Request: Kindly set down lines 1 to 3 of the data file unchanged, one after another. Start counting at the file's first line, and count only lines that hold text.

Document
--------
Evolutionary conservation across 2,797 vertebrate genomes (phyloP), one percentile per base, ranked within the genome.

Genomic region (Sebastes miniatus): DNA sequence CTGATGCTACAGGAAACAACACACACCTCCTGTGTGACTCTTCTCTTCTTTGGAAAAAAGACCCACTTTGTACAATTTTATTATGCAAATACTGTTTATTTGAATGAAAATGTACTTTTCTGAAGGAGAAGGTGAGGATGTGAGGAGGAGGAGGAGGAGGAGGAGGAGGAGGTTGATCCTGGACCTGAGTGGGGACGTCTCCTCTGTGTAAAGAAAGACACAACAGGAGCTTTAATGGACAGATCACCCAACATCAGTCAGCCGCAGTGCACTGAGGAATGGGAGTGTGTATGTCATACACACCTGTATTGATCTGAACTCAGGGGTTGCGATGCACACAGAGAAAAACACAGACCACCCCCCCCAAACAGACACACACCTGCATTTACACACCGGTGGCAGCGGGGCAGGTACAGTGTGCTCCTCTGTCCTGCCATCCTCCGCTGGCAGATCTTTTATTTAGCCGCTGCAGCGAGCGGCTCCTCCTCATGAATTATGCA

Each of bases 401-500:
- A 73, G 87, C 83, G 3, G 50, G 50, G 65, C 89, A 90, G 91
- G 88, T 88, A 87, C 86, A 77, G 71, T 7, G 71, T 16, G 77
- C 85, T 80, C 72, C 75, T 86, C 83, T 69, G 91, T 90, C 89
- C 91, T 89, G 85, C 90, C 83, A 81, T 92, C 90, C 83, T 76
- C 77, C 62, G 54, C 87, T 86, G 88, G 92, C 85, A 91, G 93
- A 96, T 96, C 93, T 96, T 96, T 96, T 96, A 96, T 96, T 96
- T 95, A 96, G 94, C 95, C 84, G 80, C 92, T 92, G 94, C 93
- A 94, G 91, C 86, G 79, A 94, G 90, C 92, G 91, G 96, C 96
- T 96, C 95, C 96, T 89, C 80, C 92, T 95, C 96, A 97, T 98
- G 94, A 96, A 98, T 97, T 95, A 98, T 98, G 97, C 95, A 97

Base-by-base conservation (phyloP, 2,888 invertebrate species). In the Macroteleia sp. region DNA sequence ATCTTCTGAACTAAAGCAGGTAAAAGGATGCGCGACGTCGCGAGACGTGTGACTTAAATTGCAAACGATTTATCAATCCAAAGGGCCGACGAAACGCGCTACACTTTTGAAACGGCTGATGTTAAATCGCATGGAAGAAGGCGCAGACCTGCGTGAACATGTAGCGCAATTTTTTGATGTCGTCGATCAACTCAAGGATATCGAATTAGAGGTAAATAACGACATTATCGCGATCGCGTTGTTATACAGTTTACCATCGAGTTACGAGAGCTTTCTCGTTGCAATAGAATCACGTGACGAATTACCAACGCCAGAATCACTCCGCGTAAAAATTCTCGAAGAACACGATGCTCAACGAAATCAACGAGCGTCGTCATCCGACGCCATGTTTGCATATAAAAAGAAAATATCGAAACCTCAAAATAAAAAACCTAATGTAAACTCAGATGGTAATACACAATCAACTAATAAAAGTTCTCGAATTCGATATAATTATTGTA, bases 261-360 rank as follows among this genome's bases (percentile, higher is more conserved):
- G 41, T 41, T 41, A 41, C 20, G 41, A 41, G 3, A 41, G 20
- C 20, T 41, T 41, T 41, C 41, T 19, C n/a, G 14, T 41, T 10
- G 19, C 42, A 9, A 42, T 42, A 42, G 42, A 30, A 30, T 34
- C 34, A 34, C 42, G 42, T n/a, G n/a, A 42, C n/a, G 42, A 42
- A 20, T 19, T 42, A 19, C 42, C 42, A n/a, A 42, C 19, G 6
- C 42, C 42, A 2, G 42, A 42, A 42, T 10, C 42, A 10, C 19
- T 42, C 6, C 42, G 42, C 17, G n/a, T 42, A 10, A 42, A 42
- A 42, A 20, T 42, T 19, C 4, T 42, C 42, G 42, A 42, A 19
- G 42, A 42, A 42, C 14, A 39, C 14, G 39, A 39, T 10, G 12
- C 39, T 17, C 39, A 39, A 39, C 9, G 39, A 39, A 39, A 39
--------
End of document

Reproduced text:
Evolutionary conservation across 2,797 vertebrate genomes (phyloP), one percentile per base, ranked within the genome.

Genomic region (Sebastes miniatus): DNA sequence CTGATGCTACAGGAAACAACACACACCTCCTGTGTGACTCTTCTCTTCTTTGGAAAAAAGACCCACTTTGTACAATTTTATTATGCAAATACTGTTTATTTGAATGAAAATGTACTTTTCTGAAGGAGAAGGTGAGGATGTGAGGAGGAGGAGGAGGAGGAGGAGGAGGAGGTTGATCCTGGACCTGAGTGGGGACGTCTCCTCTGTGTAAAGAAAGACACAACAGGAGCTTTAATGGACAGATCACCCAACATCAGTCAGCCGCAGTGCACTGAGGAATGGGAGTGTGTATGTCATACACACCTGTATTGATCTGAACTCAGGGGTTGCGATGCACACAGAGAAAAACACAGACCACCCCCCCCAAACAGACACACACCTGCATTTACACACCGGTGGCAGCGGGGCAGGTACAGTGTGCTCCTCTGTCCTGCCATCCTCCGCTGGCAGATCTTTTATTTAGCCGCTGCAGCGAGCGGCTCCTCCTCATGAATTATGCA

Each of bases 401-500: